St. John–who was imprisoned and tortured because of his attempts to reform a corrupt religious order–coined the phrase “the dark night of soul” in his poem of the same name. Thus the symbolism of the dark glasses that he wears in Simic’s poem?

    Simic’s city is cinematic and theatrical (as you pointed out), as well as like a street fair, with the cheap thrills and fateful menace of a traditional Lenten Carnival:

    “I was a blind child, a wind-up toy…
    I was one of death’s juggling red balls
    On a certain street corner
    Where they peddle things out of suitcases.”

    Killer sought sanctuary in churches–think of “The Hunchback of Notre Dame”–long before there were movies, but this image is a cinematic trope. I recently saw (courtesy of my parents’ American Movie Classics channel) “The Roaring Twenties,” in which the fatally flawed and fatally wounded gangster played by James Cagney staggers up the snow-covered steps of a church–although his “penitent” footprints are not bare.

    “The great secret which kept eluding me: knowing who I am…” Do the Redeemer and the Virgin, “eyes wide open” to evil as well as to good, know the secret? However, “Thinking constantly of the Divine Love/and the Absolute has disfigured me.” Has Simic’s tormented wanderer acquired the Stigmata, the wounds of the crucified Christ? Or has his search rendered him demonic, which is why the drunk looking to sell his soul “apprais[es] me from head to foot”? Even after–as in Christ’s command–the speaker has given up his cloak (in its contemporary guise of “my black raincoat”) to the four hoods, “one smiling crazily” like the unrepentant thief of the Crucifixion?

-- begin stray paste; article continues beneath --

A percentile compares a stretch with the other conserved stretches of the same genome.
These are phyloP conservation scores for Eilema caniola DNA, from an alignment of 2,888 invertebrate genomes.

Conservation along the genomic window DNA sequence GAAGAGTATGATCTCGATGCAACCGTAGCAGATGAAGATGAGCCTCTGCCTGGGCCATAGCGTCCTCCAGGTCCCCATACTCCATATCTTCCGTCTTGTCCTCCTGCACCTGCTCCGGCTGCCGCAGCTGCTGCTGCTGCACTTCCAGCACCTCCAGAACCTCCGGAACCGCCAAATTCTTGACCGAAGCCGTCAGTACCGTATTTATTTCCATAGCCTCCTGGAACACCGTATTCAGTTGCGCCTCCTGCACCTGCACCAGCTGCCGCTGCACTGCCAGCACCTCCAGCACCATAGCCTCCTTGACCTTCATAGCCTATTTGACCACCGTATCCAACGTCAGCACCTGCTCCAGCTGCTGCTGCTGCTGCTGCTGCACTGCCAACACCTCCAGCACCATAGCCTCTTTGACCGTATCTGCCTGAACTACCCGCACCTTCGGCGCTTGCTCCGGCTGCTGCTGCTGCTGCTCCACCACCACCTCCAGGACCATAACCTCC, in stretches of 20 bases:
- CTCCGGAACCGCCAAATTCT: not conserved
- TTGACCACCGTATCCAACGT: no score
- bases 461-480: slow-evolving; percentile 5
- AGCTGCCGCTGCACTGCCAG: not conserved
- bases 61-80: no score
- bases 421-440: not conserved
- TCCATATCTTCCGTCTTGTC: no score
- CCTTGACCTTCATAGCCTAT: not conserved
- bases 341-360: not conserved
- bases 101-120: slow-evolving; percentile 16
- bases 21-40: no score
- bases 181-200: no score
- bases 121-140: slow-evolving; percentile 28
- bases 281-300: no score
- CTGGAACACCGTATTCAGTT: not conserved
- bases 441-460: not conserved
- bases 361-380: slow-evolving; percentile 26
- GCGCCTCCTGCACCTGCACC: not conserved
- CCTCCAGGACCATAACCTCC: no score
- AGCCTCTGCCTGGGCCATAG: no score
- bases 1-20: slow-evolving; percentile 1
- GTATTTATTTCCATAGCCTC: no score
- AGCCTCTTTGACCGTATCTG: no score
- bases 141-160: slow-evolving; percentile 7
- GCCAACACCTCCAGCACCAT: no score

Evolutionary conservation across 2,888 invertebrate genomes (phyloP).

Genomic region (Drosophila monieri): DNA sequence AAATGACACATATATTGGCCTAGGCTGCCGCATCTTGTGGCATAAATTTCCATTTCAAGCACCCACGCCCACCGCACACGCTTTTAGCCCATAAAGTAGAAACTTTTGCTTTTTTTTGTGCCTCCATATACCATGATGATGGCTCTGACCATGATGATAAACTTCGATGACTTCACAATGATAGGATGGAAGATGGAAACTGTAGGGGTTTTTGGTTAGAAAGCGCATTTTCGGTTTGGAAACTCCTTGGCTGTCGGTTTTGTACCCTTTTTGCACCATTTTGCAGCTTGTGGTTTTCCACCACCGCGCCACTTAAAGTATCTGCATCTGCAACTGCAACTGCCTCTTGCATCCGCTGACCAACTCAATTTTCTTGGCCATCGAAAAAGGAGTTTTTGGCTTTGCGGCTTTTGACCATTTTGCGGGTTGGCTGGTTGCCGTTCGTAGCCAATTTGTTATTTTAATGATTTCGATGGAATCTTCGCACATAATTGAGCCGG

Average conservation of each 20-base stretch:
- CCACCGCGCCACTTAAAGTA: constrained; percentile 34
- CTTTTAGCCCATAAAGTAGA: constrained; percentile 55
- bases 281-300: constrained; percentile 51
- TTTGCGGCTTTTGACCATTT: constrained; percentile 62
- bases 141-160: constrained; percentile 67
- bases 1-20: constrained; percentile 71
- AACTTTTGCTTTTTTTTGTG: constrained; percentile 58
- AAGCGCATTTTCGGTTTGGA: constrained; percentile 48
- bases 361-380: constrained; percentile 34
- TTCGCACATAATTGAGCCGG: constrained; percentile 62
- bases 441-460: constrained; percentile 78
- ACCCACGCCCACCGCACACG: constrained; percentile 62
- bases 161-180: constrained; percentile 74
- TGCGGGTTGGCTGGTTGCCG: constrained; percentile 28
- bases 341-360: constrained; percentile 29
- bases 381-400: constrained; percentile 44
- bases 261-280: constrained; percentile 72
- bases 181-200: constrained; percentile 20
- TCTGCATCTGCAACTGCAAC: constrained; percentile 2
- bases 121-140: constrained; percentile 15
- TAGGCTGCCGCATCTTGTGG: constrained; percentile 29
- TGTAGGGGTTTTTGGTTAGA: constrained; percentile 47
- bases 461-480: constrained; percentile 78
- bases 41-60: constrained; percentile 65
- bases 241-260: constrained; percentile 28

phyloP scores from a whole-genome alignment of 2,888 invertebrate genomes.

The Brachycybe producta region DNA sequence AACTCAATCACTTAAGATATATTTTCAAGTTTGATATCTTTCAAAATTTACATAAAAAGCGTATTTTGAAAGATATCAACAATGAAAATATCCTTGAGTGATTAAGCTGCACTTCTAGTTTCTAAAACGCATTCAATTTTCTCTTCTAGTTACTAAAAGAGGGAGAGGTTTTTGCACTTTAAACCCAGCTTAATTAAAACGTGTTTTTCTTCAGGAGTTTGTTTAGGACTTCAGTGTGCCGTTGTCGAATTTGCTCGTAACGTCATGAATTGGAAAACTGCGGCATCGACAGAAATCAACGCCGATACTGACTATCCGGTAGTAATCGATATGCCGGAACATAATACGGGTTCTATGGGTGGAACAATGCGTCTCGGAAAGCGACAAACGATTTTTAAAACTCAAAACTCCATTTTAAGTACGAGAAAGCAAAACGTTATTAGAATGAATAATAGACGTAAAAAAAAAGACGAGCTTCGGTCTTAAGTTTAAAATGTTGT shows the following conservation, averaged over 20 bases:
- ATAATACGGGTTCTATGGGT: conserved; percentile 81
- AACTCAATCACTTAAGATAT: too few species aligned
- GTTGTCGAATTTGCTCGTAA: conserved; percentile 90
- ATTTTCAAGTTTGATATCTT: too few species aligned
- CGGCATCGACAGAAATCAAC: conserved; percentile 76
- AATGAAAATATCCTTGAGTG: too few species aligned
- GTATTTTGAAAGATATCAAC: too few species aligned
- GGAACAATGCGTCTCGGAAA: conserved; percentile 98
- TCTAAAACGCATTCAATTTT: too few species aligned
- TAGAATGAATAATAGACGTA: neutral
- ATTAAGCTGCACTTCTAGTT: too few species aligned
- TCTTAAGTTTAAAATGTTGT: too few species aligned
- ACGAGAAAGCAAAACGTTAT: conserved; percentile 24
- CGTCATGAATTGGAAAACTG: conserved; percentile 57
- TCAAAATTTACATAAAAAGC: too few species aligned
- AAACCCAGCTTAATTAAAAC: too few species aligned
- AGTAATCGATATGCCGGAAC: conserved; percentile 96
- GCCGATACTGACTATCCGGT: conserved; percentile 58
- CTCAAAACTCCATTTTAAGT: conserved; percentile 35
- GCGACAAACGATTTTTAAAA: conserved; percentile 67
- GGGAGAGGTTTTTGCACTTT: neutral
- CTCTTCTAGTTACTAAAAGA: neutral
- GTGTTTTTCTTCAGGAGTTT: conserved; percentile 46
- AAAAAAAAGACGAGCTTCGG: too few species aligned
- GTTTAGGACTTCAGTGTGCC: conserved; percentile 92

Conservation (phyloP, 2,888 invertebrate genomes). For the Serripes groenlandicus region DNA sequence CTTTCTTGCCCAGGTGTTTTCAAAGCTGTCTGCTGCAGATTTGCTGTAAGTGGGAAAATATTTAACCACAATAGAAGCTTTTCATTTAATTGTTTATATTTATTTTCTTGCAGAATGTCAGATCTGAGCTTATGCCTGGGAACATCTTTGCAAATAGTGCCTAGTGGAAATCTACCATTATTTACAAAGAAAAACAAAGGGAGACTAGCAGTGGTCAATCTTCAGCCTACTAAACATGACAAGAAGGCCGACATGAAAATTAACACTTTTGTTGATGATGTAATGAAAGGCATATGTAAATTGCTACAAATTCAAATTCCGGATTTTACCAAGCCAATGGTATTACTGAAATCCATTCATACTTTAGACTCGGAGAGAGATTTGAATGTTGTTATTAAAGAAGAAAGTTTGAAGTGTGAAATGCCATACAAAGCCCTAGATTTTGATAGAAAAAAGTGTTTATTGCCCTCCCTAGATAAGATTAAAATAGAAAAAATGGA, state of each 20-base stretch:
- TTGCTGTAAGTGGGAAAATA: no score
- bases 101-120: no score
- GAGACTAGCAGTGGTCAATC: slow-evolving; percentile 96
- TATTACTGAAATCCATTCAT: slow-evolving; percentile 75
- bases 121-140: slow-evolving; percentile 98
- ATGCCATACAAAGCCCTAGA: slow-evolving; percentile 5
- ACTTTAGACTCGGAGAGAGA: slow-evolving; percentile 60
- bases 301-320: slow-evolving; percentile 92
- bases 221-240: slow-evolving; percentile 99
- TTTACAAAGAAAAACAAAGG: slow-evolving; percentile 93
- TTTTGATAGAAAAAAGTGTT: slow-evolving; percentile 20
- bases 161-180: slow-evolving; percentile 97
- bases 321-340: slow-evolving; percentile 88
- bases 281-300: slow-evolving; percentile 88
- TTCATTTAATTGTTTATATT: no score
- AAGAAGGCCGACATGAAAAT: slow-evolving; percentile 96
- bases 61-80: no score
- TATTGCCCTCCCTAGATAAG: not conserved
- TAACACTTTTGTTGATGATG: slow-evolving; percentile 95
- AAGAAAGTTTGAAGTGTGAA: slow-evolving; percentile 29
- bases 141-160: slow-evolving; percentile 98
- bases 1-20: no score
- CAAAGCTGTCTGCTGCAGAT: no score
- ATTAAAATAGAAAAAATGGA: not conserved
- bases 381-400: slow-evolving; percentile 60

“The building had large X’s over its windows.” A sign of negation, destruction, abandonment, mystery–an unknown quantity in an equation–as well as the shape of the cross used to crucify St. Andrew (who as legend has it, claimed that he was not worthy of being martyred on a cross of the same shape as Christ’s). Also called “saltire,” it became in the Middle Ages a symbol of Christian imperial power.

    “Alma” is Spanish for soul (“‘Soulmate…it’s… time…'”) as well as implying a personification of charity, as you pointed out. But why does she speak in the voice of “an ancient Sumerian queen”? Does she represent the ancient Sumerian queen of Heaven and Earth–Ishtar to the Babylonians–calling the speaker back to pre-Christian rituals of harvest and sacrifice? Intensifying, perhaps, the “ecstasy” that he feels after parting from her, his sense that “Something supreme was occuring/For which there will never be any words”?

    I don’t see the last stanza as facetious, or not completely. Remember that the speaker’s cacaphonous city has been transformed into a quiet, mystical place where river waters “sh[i]ne like oil in sanctuary lamps” and “The sky [is] full of racing clouds and tall buildings/Whirling and whirling silently,” like Sufi dervishes.

    The cliche “you could hear a pin drop” evokes a number of images to me: the super-keen acoustics of a place of worship (such as the Mormon Tabernacle, which indeed magnifies this insignificant sound); the age-old theological riddle, “How many angels can dance on the head of a pin?”; the pin as the proverbial needle in a haystack–almost impossible to find–or as the needle analogus to the difficulty of a rich man’s entrance into heaven.

    “I thought I heard a pin drop and I went looking for it”–a fool’s errand, a saint’s task, or both?